This Bill passed the Senate 23-5 and the House 62-7.
Libertas Institute supports this bill.
In 2015, along with the Utah Taxpayers Association, we sued the state seeking to overturn a clearly unconstitutional law requiring disclosure of information about our donors. With the help of the great attorneys at the Center for Competitive Politics, who represented our organizations in this lawsuit, we were able to come to a a settlement with the state of Utah.
House Bill 43, passed by the legislature in 2013, was sponsored in response to a political consultant’s illegal use of non-profit organizations to hide the identity of the source of his donors—from the payday lending industry—to fund a negative campaign against Representative Brad Daw, who had sought to regulate the industry’s practices. The bill passed the Senate 20-8 and passed the House 60-13.
The law compelled private non-profit organizations—such as Libertas Institute—to publicly disclose the personal information of their donors when the organization spends $750 or more on political activity in a single year. This created a substantial chilling effect, harming our potential to raise funds from people who may not wish to be publicly identified with their ideological and financial support, whether for family, business, religious, or personal reasons.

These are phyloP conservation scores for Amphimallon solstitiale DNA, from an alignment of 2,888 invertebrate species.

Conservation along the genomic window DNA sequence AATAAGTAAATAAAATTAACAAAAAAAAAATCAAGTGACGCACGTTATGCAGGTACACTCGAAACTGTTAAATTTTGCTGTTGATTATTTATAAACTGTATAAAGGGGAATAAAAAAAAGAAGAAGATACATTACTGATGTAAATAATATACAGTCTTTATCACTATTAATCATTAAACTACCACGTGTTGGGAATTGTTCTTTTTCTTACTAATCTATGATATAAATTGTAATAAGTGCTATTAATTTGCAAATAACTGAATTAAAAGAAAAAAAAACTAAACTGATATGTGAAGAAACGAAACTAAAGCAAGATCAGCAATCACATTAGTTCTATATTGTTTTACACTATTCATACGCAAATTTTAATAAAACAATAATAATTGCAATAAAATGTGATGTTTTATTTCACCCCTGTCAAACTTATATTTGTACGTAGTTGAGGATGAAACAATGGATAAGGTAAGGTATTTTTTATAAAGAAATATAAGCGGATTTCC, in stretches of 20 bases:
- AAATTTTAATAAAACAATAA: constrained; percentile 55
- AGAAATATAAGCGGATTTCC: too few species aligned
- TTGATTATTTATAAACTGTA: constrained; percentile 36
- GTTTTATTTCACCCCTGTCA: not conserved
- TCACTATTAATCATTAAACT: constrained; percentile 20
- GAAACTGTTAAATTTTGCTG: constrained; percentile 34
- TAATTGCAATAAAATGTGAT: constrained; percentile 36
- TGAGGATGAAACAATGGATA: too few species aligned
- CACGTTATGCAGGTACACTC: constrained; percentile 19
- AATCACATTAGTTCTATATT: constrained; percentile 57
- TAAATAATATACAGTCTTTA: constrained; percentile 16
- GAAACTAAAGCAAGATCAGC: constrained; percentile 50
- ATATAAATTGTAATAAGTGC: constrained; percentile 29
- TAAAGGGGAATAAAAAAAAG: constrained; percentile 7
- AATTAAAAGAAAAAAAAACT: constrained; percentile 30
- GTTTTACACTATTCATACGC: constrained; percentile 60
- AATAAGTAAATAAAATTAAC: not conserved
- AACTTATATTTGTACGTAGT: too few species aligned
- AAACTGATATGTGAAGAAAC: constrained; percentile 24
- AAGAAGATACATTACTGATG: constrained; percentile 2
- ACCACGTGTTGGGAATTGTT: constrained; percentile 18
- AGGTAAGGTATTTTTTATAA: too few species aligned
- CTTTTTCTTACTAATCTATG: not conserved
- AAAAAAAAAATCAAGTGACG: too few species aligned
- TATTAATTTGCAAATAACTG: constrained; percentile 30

In response to the settlement, Senator Lyle Hillyard has agreed to sponsor Senate Bill 275 to repeal HB 43 in its entirety so that the statute will reflect the agreed settlement. As the floor sponsor for HB 43, we applaud him for his willingness to correct the law.
You can read further about our arguments against HB 43 in an op-ed we co-authored with our co-plaintiff in the Salt Lake Tribune.